I have a modest 1300 sq ft single-story home. Water supply enters the building at the south end, and currently we have a conventional tank water heater at the north end of the building. We have to wait a long time to get hot water in the bathroom located at the south end of the building, so I installed a circulator pump atop the hot water heater. The circulator kit comes with a valve that I installed under the sink in the bathroom at the south end. And there's a timer. This works ok, but I think the valve is failing as we seem to have more hot water in the cold lines than we used to. Plus I think our water heater is near the end of its life.
I'm thinking of eliminating the circulator pump kit and installing a small tankless heater to serve the south bathroom, locating it in the attic just above that bathroom. It's a small unit. Google "3.0 GPM Indoor Natural Gas Powered Tankless Water Heater Model #i12-NG" from Home Depot.
Is this unit large enough to serve that bathroom? It has a sink and a shower. I don't want to encounter any performance issues at that shower as it's the one that my wife uses and ... well, it's the one she uses!
Can I connect this tankless unit in a "parallel" configuration?
Later, can I simply replace the tank heater with a tankless unit? Probably one larger as it serves both the second bathroom, the kitchen, and the laundry room; which are all located at or near the north end of the building.
It seem to me that having two heaters connected in parallel at opposite ends of the house will improve performance throughout the house as hot water can be drawn from both heaters at the same time, but I have a feeling I may be overlooking something important.
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The way to determine if the system is adequate is to add up the flow rate of all the fixtures. You may never run the faucet and shower at the same time but this is how you figure your GPM. Faucet is say .50-.75 and shower, if it is a low flow, around 2.6 would give you about 3.1 - 3.2 GPM flow rate.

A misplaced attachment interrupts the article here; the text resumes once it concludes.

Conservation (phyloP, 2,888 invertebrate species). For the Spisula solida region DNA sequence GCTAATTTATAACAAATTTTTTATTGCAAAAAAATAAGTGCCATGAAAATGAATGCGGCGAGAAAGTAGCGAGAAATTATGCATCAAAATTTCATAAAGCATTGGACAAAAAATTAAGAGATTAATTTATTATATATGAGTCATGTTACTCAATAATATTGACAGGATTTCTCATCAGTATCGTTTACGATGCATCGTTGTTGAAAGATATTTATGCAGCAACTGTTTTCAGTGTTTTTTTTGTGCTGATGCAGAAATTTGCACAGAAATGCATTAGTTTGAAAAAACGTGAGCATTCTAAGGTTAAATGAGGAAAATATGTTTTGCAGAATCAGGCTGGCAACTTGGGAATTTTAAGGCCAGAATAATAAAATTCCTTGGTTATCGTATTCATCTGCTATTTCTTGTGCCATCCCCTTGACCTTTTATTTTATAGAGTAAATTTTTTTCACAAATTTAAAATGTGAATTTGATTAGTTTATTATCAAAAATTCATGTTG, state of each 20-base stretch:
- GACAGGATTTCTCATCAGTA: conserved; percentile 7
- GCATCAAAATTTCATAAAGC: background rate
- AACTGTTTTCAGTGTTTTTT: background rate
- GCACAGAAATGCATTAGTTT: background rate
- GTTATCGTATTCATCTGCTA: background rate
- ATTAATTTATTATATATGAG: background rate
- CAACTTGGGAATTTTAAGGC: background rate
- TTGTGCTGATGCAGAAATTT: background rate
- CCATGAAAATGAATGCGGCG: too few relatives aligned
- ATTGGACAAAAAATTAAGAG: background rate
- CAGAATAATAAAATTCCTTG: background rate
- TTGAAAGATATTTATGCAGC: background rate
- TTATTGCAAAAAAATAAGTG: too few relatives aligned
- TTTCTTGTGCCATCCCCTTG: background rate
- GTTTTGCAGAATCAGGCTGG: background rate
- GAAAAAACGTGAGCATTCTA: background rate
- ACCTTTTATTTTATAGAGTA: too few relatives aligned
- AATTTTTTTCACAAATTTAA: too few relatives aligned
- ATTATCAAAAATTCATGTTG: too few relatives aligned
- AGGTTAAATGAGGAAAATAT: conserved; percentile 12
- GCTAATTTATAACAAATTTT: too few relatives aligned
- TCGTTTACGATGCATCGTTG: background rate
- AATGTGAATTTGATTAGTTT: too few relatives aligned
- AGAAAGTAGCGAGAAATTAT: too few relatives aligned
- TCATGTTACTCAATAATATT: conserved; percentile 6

Second thing you need to do is calculate your temp rise. How much above cold water temp you need to raise. If you assume 50 degrees f for a cold water temp and you want the typical temperature of 105 degrees f at the shower you need a system that can produce a 55 degree f rise in temp and flow at least 3.1 gallons per minute.
According to the description, that unit you mentioned does a 35-40 degree f rise at a flow rate of 4 GPM and a 77 degree f rise at 1.5 GPM. 50 degree at 3 GPM should be obtainable. It's max rating is 4.8 GPM.
The closer you can mount it to the bathroom the better and obviously it needs to be vented and it needs 110v power. Code will determine where you can mount it. If applicable. Here, we can't mount it in the attic and we have to pull a permit. Though these installs are hard to regulate and enforce. YMMV.
As for parallel as long as you are not feeding the hot water back into the hot line you can have as many demand heaters tapping off the 'hot' line as you have water pressure to support. (demand heaters can't be pre-heated.)
Replacing the north end will be expensive. That will need to be a larger unit. With the addition of the demand heater at the south end you could install a smaller tank at the north end. Say 35-40 gallons. Just a thought.
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Three of my friends have upgraded to tankless gas water heaters. Each had to go back and install larger gas supply lines, with one having to increase the supply line to the home. I realize that this isn't your question but I wanted to throw it out here for your consideration.